Leg humping with
a side of squishy belly
some of my favourite.
Mysore is an interesting choice of refuge for getting your eating back on track. In 2014, I spent three months in this birthplace and mecca of Ashtanga Yoga. For over seven years, I had devoted the mornings of my life to this highly structured, sweaty, dynamic and time-consuming practice. Ashtanga Yoga brought me deep joy, some serenity, a sense of accomplishment, community and belonging, and eventually some rather persistent and hideous sensations and noises in several of my joints. While my three months practicing with the Guru’s grandson, were beautiful and delightful, not long after the end of my trip, I felt compelled to quit just about every stable facet of my life:
The Boatman, my favourite ex-boyfriend,
and the former leading man of this blog,
(Who by the way does not have manorexia);
Halifax; and,
Ashtanga Yoga.
I was such a junkie,
This was really quite surprising,
But I honestly
don’t miss it
all that much.   
I am happy with the varied, flexible and creative movement practice and meditation I have been able to come up with; my spine feels almost wonderful, almost all the time; I enjoy more reasonable amount of sleep; and I now feel free of the OCD that tended to arise when I had the obligation of performing close to the exact same ritual close to every fucking day.

Having said that, in all their neuroses, Ashtangis remain some of my favourite people. Ernest, sincere, hardworking, self-deprecating, although they may be disproportionately committed to their cause, they are often quite fun, funny and lovely. I returned to Mysore for the friends, familiarity and trust that most of the restaurants would not cause cholera. Lucky for me, a beautiful long-term Canadian practitioner and excellent Eating Ally was in town.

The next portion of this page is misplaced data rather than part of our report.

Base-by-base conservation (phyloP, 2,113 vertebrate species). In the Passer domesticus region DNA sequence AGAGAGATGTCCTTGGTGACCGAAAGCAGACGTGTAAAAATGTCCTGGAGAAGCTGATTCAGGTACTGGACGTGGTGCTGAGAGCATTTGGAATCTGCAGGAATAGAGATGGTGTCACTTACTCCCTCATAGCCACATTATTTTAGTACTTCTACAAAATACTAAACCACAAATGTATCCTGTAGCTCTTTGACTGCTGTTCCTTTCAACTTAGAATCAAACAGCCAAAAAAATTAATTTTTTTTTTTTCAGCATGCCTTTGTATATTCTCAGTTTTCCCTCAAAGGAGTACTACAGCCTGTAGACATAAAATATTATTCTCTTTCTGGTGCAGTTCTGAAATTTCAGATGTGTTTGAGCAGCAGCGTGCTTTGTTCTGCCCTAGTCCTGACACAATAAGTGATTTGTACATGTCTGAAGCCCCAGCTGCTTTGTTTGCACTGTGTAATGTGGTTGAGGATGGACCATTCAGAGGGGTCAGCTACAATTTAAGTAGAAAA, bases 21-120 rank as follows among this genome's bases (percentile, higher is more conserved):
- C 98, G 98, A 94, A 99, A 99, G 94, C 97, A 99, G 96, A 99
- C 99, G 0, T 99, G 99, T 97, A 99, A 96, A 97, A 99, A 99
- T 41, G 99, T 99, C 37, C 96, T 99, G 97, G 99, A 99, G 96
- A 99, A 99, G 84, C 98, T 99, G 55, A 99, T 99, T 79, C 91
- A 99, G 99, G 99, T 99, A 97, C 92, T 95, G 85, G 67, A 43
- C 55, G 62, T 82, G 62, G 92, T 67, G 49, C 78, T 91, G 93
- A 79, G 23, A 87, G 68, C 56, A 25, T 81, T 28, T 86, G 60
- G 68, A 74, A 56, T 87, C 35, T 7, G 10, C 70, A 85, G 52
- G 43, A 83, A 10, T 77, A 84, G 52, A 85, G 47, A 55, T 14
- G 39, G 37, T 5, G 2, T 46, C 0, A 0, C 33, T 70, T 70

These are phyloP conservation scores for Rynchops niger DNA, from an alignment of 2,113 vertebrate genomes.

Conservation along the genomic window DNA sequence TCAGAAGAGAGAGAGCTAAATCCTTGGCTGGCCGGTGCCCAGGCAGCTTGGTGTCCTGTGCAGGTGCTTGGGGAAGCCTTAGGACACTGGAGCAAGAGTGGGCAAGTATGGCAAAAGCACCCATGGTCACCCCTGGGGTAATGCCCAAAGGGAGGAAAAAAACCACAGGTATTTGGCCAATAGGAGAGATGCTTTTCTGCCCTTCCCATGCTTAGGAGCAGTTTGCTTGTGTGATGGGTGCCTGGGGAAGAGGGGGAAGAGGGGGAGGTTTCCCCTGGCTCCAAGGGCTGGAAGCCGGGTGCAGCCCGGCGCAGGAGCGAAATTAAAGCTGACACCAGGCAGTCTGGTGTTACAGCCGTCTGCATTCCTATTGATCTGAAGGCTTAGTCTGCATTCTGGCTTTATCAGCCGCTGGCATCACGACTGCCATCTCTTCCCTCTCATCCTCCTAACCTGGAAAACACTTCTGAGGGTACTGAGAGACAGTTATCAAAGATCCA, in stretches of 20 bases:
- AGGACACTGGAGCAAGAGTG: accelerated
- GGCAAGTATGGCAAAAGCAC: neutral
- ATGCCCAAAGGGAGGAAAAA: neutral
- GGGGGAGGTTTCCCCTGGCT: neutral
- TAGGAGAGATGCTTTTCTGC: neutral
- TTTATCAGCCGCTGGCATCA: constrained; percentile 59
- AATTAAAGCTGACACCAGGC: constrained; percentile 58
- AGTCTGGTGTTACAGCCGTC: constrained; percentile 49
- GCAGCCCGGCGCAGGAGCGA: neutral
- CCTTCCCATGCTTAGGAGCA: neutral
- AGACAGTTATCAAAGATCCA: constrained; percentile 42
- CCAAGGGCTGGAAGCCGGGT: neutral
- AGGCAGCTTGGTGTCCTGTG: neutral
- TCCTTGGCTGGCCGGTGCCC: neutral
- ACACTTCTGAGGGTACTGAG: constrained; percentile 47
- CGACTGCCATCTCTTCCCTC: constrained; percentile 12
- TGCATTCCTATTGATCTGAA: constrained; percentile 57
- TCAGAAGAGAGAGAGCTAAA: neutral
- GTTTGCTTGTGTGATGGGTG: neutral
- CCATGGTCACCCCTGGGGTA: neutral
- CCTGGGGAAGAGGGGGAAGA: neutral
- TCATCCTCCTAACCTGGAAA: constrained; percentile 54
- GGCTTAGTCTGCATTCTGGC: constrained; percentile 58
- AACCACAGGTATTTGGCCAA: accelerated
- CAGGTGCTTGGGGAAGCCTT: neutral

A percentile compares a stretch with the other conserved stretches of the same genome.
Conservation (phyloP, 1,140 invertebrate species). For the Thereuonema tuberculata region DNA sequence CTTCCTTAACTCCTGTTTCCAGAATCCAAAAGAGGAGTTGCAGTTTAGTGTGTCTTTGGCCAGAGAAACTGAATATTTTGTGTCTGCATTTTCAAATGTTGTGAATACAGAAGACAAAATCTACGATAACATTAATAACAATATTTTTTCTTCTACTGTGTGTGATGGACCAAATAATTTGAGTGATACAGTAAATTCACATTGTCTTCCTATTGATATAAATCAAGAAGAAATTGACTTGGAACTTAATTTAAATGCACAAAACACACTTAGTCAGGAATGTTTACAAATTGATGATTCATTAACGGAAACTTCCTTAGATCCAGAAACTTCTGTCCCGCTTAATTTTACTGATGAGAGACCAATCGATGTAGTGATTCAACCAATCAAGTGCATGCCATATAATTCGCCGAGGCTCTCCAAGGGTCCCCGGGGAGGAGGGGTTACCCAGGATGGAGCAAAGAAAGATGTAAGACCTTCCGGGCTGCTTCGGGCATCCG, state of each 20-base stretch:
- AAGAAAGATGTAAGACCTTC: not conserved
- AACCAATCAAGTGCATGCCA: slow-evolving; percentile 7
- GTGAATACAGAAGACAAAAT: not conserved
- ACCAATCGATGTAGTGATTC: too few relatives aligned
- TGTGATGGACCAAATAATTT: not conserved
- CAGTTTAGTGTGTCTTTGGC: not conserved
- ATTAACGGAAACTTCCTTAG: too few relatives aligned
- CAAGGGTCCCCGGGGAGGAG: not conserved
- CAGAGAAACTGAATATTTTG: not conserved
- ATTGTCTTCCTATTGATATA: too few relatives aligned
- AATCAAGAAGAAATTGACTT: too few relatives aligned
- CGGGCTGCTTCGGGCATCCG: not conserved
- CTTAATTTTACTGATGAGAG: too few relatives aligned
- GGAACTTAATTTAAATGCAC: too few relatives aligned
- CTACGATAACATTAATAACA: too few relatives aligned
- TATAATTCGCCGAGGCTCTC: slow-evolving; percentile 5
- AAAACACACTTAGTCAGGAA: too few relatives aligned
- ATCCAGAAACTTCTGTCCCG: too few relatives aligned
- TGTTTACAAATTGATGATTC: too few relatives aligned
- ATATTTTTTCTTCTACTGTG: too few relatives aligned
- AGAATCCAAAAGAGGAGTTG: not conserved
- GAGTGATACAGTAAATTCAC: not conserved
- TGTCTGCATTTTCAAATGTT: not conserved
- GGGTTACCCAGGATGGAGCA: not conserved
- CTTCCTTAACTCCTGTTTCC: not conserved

One time over lunch at the Sixth Main, my friend was talking about the struggle to be a healthy role model for newer younger practitioners and the trend to take up radical non-eating regimes in the quest for lightness, purity and the breezy lithe body that seemingly bends and folds and balances with no effort.


Slurping up my bowl of noodles I blurted out, “I just don’t find weight-loss inspiring.”
“Thanks,” said my friend. “I’ll gonna make sure I remember that.”

Me too, I’m gonna make sure I remember that.

Upon returning to Canada, yet again, my cells bounced back to something stronger. This body, it never deserts me, and I am so grateful. Although I would not necessarily reward myself with a trophy for the Poster Girl of Liberated Eating Habits, life has brought me other lovely prizes, and I do feel entirely committed to cutting through the bullshit and arriving at a deeper love, for your cells and for mine.


Friends, your Fat Days, they are not inspiring.
Come on people, what else ya got?

The End.

In honour of this blog post,
I took a picture
of myself
with no pants on.

Exuberant Bodhisattva on Facebook
Twitter: @mypelvicfloor
I Let Go

Bodhisattva Business Ventures:

Deep Cleans by Erica J. Schmidt (@deepcleanswitherica)
Montreal Hippie Threads (@mtlhippiethreads)
Instagram: montrealhippiethreads

The Benefits of an Ashtanga Yoga Practice, Part Two
Are You Strong and Are You Skinny?
Finally, and undoubtedly, I feel grateful for my life